Photo credit to skepticmoney.com
Is Creation a viable model of origins?
This was the question addressed early this month at the Creation Museum in Kentucky, a question that has always generated fierce debate, from the dinner table to the University. Bill Nye, better known as Bill Nye the Science Guy from his PBS television series, took up the torch of traditional evolutionary science, squaring off against his opponent Ken Ham, who represented the creationist side.
Ken Ham is an author and founder of the apologist organization Answers in Genesis, the sponsor of the Creation museum. The organization holds a literal view of the Genesis account, stating that the universe was created in 6 24-hour days and is about 6,000 years old, differing greatly from what most scientists would estimate.
Nye, aside from hosting his famous children's show, is an engineer hailing from Cornell University, where he was taught by the late Carl Sagan. He is the president of the Planetary Society.
Ham, having won the coin toss, delved into his argument, decrying the "religion of naturalism" present in the public school system, lamenting what he called the hijacking of science by secularists. There is a difference, he said, between Historical Science (speculation about the past) and Observational Science (what we see in the present). What evolution deals with is the unobservable past, whereas the science we can be sure of lies in technological advances such as medicine and aircraft. No one was there to observe evolution, but there is a book (made by God) that describes what really took place.
Nye came out swinging, discussing evidence of the Earth's old age, from ice core samples in Antarctica to the Kentucky rock layers that lay beneath the audience's feet. He brought up the fact that we see stars whose light would have taken millions-up to billions-of years to reach our eyes in the night sky. How could that have happened in a mere 6,000 years? He also pondered how exactly kangaroos managed to make it to Australia (Ham's home country) following the global Flood described in the Bible.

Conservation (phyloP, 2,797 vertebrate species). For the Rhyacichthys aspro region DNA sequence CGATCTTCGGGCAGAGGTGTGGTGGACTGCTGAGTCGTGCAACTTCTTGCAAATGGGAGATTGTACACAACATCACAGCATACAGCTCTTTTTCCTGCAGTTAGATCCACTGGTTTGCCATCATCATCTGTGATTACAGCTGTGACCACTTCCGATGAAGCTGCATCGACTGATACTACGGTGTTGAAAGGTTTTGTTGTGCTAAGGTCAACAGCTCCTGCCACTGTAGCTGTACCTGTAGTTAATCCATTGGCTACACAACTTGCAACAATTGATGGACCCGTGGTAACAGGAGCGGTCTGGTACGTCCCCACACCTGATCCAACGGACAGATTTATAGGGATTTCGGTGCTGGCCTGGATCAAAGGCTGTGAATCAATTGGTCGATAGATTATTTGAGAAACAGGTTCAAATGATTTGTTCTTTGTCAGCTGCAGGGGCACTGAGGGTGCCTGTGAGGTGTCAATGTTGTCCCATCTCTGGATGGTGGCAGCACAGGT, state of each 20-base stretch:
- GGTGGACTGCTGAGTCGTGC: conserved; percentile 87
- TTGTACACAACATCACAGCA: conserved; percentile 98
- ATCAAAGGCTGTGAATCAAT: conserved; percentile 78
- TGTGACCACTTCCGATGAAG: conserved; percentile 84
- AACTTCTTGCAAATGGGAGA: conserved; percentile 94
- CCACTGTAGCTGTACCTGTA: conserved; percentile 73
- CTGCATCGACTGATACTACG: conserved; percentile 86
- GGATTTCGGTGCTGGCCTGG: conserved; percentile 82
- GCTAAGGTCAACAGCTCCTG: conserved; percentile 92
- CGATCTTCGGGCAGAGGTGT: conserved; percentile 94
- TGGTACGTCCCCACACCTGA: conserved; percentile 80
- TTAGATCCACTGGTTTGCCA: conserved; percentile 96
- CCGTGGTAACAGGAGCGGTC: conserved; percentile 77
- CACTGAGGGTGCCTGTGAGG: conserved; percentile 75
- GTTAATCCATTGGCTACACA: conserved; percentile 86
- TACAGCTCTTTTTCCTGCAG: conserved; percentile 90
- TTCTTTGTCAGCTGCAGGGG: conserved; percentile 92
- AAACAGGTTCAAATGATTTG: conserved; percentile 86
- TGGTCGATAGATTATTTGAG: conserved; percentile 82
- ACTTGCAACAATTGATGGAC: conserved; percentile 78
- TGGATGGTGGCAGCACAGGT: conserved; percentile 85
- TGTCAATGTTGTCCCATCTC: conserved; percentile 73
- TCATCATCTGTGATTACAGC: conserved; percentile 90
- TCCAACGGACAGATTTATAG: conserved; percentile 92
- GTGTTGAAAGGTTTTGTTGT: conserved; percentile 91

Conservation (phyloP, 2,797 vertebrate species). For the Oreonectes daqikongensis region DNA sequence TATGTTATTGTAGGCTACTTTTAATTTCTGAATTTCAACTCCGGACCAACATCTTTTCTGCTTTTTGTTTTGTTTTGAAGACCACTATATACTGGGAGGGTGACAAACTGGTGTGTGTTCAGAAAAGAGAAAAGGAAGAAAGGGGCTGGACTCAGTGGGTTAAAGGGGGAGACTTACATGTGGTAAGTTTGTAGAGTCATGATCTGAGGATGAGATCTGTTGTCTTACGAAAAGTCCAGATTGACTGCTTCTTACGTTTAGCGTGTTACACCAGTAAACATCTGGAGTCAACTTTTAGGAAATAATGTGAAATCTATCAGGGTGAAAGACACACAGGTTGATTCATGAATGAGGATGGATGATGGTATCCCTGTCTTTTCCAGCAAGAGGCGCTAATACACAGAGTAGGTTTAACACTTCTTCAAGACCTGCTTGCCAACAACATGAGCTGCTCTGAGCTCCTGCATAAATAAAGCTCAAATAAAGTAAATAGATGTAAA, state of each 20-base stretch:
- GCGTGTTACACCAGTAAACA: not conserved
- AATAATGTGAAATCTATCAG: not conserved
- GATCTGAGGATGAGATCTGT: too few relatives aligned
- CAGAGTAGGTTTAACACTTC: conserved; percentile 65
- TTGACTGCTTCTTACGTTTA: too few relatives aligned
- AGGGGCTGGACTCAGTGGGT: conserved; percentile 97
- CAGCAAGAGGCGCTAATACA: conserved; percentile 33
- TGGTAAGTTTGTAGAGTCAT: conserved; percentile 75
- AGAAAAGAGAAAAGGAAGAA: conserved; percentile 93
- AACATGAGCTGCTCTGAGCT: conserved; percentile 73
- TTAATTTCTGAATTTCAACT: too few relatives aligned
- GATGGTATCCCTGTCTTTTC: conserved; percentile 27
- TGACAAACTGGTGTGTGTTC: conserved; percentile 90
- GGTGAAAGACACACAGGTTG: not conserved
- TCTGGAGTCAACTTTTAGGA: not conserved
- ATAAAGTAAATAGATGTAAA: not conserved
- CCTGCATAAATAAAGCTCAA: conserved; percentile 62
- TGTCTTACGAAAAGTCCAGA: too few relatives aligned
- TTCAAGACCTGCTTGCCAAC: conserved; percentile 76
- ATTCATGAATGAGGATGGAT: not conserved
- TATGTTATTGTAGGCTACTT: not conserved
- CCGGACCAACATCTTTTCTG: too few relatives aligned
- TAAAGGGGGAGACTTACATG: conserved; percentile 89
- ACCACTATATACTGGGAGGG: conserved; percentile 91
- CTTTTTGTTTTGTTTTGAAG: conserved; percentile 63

So how did they fare? As Ham was fond of saying, that depends on your interpretation. His argument was generally more philosophical, relying heavily on appeals to scripture. We all have the same evidence, he said, but interpret it in different ways. Our starting assumptions-where our worldview begins-color that interpretation. It is difficult to accept that the logical laws of nature could have come into existence by chance. A divine creator appears more likely. Despite making a sound case in many regards, some of his claims wandered into the fantastic, a notable one being that all animals (including, presumably, sharks, leeches, and polar bears) were once vegetarians, because there was no death before humanity's first sin.
Nye gave an earful, presenting evidence from every branch of science you can think of. He seemed to relish the chance to do so, and frequently pleaded with educators to keep science in the US moving forward. His argument was much more to-the-point and detailed, showing off everything from intermediate lungfish to the faint hiss left over from the Big Bang with a teacher's enthusiasm in his voice.
So is Creation viable? That is up to each of us to decide. No single debate can persuade someone to give up a lifelong belief, whether it involves religion or even politics. I found one of the questions from the audience insightful. Look at your beliefs: what, if anything, would change your mind?